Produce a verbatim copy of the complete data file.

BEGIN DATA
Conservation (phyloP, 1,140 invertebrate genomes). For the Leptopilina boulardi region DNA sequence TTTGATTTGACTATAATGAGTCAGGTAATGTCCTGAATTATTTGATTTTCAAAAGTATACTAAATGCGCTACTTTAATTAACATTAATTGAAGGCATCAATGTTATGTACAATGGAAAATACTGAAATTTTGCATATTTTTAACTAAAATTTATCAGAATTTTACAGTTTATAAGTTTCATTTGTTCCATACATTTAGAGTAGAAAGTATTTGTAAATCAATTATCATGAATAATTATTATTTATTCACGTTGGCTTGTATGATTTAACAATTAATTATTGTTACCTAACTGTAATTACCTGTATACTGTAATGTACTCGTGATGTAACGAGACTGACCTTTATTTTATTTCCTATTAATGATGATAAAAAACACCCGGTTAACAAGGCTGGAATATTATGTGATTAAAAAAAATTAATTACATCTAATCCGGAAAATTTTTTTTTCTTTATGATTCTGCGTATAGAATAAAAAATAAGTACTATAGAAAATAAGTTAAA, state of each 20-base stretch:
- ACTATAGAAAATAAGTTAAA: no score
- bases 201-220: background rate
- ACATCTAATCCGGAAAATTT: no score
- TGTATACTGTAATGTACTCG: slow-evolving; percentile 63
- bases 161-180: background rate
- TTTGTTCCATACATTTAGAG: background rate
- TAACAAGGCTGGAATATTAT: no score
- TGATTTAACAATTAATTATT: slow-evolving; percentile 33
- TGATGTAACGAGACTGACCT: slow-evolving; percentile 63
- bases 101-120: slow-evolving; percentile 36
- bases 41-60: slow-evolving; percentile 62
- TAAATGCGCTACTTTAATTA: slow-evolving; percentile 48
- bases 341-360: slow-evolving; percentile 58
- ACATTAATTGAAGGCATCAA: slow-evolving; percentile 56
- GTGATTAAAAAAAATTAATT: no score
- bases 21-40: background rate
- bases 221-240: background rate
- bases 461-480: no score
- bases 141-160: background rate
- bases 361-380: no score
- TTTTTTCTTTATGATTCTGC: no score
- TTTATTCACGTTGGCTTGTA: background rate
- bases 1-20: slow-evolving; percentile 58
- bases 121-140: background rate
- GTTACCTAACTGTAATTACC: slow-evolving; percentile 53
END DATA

Conservation (phyloP, 1,140 invertebrate genomes). For the Leptopilina boulardi region DNA sequence TTTGATTTGACTATAATGAGTCAGGTAATGTCCTGAATTATTTGATTTTCAAAAGTATACTAAATGCGCTACTTTAATTAACATTAATTGAAGGCATCAATGTTATGTACAATGGAAAATACTGAAATTTTGCATATTTTTAACTAAAATTTATCAGAATTTTACAGTTTATAAGTTTCATTTGTTCCATACATTTAGAGTAGAAAGTATTTGTAAATCAATTATCATGAATAATTATTATTTATTCACGTTGGCTTGTATGATTTAACAATTAATTATTGTTACCTAACTGTAATTACCTGTATACTGTAATGTACTCGTGATGTAACGAGACTGACCTTTATTTTATTTCCTATTAATGATGATAAAAAACACCCGGTTAACAAGGCTGGAATATTATGTGATTAAAAAAAATTAATTACATCTAATCCGGAAAATTTTTTTTTCTTTATGATTCTGCGTATAGAATAAAAAATAAGTACTATAGAAAATAAGTTAAA, state of each 20-base stretch:
- ACTATAGAAAATAAGTTAAA: no score
- bases 201-220: background rate
- ACATCTAATCCGGAAAATTT: no score
- TGTATACTGTAATGTACTCG: slow-evolving; percentile 63
- bases 161-180: background rate
- TTTGTTCCATACATTTAGAG: background rate
- TAACAAGGCTGGAATATTAT: no score
- TGATTTAACAATTAATTATT: slow-evolving; percentile 33
- TGATGTAACGAGACTGACCT: slow-evolving; percentile 63
- bases 101-120: slow-evolving; percentile 36
- bases 41-60: slow-evolving; percentile 62
- TAAATGCGCTACTTTAATTA: slow-evolving; percentile 48
- bases 341-360: slow-evolving; percentile 58
- ACATTAATTGAAGGCATCAA: slow-evolving; percentile 56
- GTGATTAAAAAAAATTAATT: no score
- bases 21-40: background rate
- bases 221-240: background rate
- bases 461-480: no score
- bases 141-160: background rate
- bases 361-380: no score
- TTTTTTCTTTATGATTCTGC: no score
- TTTATTCACGTTGGCTTGTA: background rate
- bases 1-20: slow-evolving; percentile 58
- bases 121-140: background rate
- GTTACCTAACTGTAATTACC: slow-evolving; percentile 53